A recent Smartbrief poll asked whether companies measure employee engagement on CSR. As you can see below, over 70 percent of the respondents said they don't do so. And of the small percentage that do, only a little more than half seem to be doing so effectively, i.e., either by including a specific section in annual performance reviews or offering monetary incentives.
The others—over 11 percent—continue to bucket CSR into cause-related volunteering.
I've spoken about this several times in the past: A company's best brand ambassadors are its employees. Tapping into them is an easy win for the brand, and, unfortunately, also the one most often overlooked in any strategy discussion. What is contributing to this continued ambivalence?
Performance Reviews: Too much measurement
One oft-heard plea is that "We're already measuring our employees on pretty much every metric possible under the sun. Will we really gain from yet more measurement?"
Argument: First, what isn't measured isn't efficient. Second, do you have enough employee engagement opportunities in place to begin with? Because if you do (think affinity group/Employee Resource Groups, regular forums, speed mentoring, etc.) then measuring wouldn't be an issue.
Not enough clarity on CSR
Every company contextualizes CSR a little differently, depending on its own set of stakeholders and business needs. My recent post on why executives don't understand CSR directly tackled this sense of vagueness. Even 3 Challenges for CSR Executives identifies why this lack of clarity continues to devalue all the progress being made by many companies.
This creates significant roadblocks in laying out standards and guidelines that can be universally applied.
Argument: Why not spin the question on its head, as Crespin suggests, and instead of trying to lead sustainability from the top, use it as a reason to engage your workforce? Whether that's through the power of social media, ERGs, informal settings, team building exercises, or open brainstorming sessions. And there are many leaders in the field that can offer objective—and very different—approaches to embedding CSR in your work culture. (EMC's Kathrin Winkler, Campbell Soup's Dave Stangis and PwC's Shannon Schuyler)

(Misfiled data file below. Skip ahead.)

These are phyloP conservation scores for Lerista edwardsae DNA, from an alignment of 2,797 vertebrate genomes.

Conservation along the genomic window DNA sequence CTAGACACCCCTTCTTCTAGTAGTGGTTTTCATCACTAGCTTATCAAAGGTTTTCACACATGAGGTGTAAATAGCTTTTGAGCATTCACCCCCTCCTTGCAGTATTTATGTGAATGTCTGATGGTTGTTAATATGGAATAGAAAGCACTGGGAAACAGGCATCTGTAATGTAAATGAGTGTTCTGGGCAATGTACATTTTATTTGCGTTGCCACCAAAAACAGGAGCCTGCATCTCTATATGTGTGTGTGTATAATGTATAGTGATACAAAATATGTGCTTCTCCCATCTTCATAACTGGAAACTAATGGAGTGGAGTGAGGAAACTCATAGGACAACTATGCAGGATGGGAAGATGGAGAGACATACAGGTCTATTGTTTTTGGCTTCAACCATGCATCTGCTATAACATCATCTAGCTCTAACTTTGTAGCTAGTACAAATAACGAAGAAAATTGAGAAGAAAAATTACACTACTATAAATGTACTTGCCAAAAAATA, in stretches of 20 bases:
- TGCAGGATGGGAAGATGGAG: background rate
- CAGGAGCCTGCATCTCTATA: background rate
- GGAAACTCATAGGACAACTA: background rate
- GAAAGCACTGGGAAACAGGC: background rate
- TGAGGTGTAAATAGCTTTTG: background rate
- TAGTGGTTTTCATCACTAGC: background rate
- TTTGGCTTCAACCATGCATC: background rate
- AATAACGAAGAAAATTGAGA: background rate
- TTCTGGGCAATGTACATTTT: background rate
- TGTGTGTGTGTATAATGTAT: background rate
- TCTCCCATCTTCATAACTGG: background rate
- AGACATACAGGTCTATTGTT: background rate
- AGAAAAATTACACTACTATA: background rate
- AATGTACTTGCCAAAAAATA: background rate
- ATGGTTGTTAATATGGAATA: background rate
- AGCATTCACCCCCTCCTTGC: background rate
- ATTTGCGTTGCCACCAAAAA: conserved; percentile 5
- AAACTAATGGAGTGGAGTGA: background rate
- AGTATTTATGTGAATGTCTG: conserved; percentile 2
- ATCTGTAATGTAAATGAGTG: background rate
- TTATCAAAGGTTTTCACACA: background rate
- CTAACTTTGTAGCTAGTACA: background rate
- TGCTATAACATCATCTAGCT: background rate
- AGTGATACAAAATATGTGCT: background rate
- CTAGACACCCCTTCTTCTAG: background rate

These executives have made significant inroads because of their foresight in being able to objectively pry CSR's intangibility to apply to their business models and needs—and they've all started by actively involving their workforce in the process.
Lack of support from leadership
We only have to look at the very different management styles of Jack Welch and Tony Hsieh to understand this concern. While Welch believes in shareholder value and profit before social good, Hsieh prioritizes customer service, employee collaboration and creative innovation over the bottom line.
Argument: But these are two extreme examples. At the heart of this debate is not as much a generational divide as not having enough contexts to convince leadership about the value of CSR.
Schools, besides shifting their curriculum to address issues like business ethics, accountability, and CSR, are also collaborating more closely with organizations to meet these gaps. But for corporations, this means a closer look at their HR and organizational training strategies.
As Hess' Director for CSR Paula Leff put it, at the end of the day, CSR and sustainability are operational—and organizational development—issues. Once that is effectively communicated, the entire approach to employee engagement, strategic model, and corporate citizenship changes.
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